|To:||firstname.lastname@example.org, "'towertalk'" <email@example.com>|
|Subject:||RE: [TowerTalk] Grounding, portable generators, field day|
|From:||Jim Lux <firstname.lastname@example.org>|
|Date:||Thu, 20 Jan 2005 14:44:45 -0800|
At 12:18 PM 1/20/2005, Keith Dutson wrote:
To me, the answer to your question(s) is simple. FD grounds should be for RF. It would be nice to have a safety grounding system with SPG,
I don't think you need SPG in this application..
And, I can't see why you should operate unsafely, with respect to AC power distribution. Just because you're at field day doesn't mean you don't have to meet various and sundry safety rules (such as RF exposure).
The reason I brought the issue up is that I think one can come up with a general approach that works. It might be as simple as "use three wire extension cords and GFCI". The wrench in the works might be that what works OK from a personnel safety (i.e. three wire cords and GFCI) might have some interactions with the RF that could be dealt with in advance.
What you don't want is somebody at field day saying "That darned ground wire in the power cord was causing RFI on our 40m station, so I just cut the pin off and it solved the problem."
I spent entirely too much time on film location shoots with generators and old style pin connectors for the 120/208Y power in poor conditions to be very confident that people will take the time in a field situation to carefully analyze the situation. This is a classic "temporary installation so much of the usual NEC rules are not applicable" situation. For instance, it's perfectly according to code to massively overload the conductors, because the underlying assumption is that the system is under continous supervision by some trained person who will know what to do when the insulation starts melting. There are also useful, but potentially dangerous, things like snakebites and suicide jumpers, basically consiting of cables with male connectors on both ends.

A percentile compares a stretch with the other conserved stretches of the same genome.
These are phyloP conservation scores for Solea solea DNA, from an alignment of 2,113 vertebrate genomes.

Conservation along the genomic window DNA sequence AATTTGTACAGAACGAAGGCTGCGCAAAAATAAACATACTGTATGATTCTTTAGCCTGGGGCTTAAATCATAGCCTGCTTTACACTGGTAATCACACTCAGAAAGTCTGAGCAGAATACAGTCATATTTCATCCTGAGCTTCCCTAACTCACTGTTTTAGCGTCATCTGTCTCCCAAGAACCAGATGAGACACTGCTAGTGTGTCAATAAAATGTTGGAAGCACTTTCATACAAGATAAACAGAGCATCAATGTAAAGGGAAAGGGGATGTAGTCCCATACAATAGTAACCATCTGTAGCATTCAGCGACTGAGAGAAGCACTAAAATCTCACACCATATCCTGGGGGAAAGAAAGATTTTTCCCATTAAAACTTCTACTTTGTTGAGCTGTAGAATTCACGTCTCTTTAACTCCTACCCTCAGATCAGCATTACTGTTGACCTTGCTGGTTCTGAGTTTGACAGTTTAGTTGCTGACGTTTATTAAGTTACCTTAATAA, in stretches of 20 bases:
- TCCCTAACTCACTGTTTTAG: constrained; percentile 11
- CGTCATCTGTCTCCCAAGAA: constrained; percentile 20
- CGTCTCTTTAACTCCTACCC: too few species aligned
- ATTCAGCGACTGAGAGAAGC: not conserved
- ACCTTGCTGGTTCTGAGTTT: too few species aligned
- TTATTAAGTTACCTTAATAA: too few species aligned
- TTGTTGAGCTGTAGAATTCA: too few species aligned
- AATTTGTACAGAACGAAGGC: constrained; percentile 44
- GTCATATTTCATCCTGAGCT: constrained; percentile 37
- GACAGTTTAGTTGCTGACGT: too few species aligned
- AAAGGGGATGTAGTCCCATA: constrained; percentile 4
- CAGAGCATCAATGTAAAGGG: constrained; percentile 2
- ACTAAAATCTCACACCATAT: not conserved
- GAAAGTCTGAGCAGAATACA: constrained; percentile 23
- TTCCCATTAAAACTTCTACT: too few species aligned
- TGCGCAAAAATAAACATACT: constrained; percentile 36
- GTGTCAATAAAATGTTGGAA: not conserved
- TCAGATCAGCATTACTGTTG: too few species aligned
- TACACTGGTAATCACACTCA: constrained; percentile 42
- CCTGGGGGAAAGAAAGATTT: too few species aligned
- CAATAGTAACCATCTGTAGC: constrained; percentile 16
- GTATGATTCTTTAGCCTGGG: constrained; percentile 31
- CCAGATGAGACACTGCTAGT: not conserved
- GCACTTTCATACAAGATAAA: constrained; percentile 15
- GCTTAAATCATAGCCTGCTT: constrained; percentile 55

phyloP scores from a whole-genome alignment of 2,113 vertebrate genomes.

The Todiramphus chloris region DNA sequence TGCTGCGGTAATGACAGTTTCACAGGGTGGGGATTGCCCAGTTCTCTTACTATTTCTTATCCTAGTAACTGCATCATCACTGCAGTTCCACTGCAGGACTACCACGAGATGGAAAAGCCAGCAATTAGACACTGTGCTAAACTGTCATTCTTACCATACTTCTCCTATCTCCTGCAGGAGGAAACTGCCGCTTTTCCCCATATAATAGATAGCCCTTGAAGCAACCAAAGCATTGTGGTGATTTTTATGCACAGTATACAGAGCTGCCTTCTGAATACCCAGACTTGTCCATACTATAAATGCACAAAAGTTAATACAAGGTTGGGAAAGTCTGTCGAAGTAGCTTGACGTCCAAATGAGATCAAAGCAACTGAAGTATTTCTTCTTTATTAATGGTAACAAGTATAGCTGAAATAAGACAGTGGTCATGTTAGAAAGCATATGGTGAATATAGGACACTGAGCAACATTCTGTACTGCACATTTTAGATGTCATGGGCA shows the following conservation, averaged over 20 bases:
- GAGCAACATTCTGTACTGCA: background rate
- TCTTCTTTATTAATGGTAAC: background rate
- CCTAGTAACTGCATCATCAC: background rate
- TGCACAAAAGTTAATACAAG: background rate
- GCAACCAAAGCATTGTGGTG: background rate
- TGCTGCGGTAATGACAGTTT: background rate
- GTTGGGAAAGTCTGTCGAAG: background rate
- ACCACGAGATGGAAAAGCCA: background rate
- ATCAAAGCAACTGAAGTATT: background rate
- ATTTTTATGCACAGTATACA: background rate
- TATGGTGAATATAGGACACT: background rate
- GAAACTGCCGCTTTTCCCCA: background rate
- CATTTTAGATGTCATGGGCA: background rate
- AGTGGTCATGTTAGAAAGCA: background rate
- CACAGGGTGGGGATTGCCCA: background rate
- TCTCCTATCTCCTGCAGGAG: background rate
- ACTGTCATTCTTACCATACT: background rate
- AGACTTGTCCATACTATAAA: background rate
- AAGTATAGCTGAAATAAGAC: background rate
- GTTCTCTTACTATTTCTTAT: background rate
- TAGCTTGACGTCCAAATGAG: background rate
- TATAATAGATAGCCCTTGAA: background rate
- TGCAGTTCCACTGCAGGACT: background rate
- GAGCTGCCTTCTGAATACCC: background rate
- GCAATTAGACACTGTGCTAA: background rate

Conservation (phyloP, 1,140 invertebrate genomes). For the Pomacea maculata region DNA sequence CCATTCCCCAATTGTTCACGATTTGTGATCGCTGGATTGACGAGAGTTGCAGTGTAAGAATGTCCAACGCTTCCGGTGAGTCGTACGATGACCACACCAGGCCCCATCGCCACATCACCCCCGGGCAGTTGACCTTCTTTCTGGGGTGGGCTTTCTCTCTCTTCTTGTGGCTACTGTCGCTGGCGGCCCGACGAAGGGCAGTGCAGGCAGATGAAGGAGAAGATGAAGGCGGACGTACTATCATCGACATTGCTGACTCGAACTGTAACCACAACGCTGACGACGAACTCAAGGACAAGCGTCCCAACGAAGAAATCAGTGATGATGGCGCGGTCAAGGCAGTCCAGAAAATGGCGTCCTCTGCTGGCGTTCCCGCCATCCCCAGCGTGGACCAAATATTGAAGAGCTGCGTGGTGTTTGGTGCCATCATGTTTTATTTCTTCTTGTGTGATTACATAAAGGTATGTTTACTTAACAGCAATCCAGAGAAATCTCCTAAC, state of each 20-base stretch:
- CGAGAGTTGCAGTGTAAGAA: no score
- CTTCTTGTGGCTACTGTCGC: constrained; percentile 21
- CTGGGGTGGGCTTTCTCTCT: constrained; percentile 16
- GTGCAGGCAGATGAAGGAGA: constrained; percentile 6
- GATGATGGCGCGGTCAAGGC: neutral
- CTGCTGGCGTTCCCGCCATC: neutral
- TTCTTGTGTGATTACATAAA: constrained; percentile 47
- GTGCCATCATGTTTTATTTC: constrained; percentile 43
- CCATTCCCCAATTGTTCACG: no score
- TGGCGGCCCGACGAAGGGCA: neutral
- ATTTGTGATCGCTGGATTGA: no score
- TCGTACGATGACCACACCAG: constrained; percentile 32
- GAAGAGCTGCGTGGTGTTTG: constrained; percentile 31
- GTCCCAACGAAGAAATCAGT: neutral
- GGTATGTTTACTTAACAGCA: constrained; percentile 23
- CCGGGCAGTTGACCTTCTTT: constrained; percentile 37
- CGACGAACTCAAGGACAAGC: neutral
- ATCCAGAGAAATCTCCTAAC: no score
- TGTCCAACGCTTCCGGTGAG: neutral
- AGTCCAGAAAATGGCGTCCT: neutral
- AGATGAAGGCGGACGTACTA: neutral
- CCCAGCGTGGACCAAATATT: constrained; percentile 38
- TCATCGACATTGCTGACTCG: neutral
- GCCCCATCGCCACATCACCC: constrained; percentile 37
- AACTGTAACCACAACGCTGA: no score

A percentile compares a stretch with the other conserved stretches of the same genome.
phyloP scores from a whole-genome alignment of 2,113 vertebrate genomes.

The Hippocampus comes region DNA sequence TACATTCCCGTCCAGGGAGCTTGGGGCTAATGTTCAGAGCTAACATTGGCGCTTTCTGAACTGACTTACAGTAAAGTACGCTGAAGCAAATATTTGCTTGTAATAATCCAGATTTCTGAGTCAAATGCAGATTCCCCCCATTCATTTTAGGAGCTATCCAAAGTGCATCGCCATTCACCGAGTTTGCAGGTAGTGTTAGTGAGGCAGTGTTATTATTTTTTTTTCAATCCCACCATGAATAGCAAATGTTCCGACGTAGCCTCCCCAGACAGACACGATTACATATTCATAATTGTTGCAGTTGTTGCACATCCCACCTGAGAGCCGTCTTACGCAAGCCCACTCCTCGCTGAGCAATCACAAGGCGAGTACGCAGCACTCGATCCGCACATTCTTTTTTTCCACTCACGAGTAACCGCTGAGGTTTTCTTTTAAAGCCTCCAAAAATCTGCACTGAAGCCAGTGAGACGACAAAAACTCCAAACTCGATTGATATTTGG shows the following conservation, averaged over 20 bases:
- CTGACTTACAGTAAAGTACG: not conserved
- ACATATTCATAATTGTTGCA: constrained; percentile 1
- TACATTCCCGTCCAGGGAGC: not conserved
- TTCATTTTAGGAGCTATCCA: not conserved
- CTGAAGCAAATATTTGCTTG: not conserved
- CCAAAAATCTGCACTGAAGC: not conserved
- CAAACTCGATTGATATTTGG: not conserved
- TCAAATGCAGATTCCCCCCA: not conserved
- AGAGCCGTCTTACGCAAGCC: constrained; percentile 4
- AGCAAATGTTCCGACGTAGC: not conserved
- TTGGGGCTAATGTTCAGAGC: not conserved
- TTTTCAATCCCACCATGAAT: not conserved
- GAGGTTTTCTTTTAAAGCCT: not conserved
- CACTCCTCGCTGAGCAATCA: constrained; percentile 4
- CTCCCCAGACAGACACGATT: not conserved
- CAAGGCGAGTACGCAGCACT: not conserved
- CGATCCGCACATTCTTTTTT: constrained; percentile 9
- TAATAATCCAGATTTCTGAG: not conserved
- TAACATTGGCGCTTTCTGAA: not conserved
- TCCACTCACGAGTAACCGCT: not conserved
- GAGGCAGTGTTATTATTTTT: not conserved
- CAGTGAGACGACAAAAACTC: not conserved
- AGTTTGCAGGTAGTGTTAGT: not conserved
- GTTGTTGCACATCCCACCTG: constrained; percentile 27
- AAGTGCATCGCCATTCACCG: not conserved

It is because of this sort of thing, on construction sites as well, that the rules were changed: to require GFCI protection, and to ban single pin connectors (these are essentially giant brass banana plugs about 1/2" in diameter) in favor of Camloc types with interlocked receptacles.
So.. the real question is, what's a safe power distribution approach that works in a field day environment: portable generators, power distributed over hundreds of feed, coax running this way and that, that doesn't also cause problems with "ground loops" or aggravate RF isolation and noise problems.
I recognize the difficulty with lightning protection, but presumably, it might be possible to construct the system so that if you DO get a hit nearby, the damage is minimized. Heck, if the coax is laying on the ground, it might provide a nice path (sure the coax is destroyed, but nobody dies)
Maybe there are easy things to do that will significantly make things better, if only some thought is given to it.
As for the "if a storm approaches, take it down" approach... a significant number of lightning fatalities in the US are from what are called "bolts from the blue". These are lightning strikes where the path has a long lateral extension from the cloud and then turns down to the ground. http://www.crh.noaa.gov/pub/ltg/crh_boltblue.php
In a recent study (2005, Lengyel, et al), even though overall lightning casualties are decreasing, some 54% of the lightning victims were classified as having little or no warning of the approaching threat of cloud or lightning. For instance, the stroke causing the injury or death might have been the first stroke of a newly developing storm. About 40% of the casualties were attributed to "poor judgement" (i.e. not getting out of the storm.. )
but few clubs have the people and other resources to put one together in a short amount of time. If you are operating FD and see a storm approaching, shut down!
See: http://www.mscomputer.com for "Self Supporting Towers", "Wireless Weather Stations", and lot's more. Call Toll Free, 1-800-333-9041 with any questions and ask for Sherman, W2FLA.
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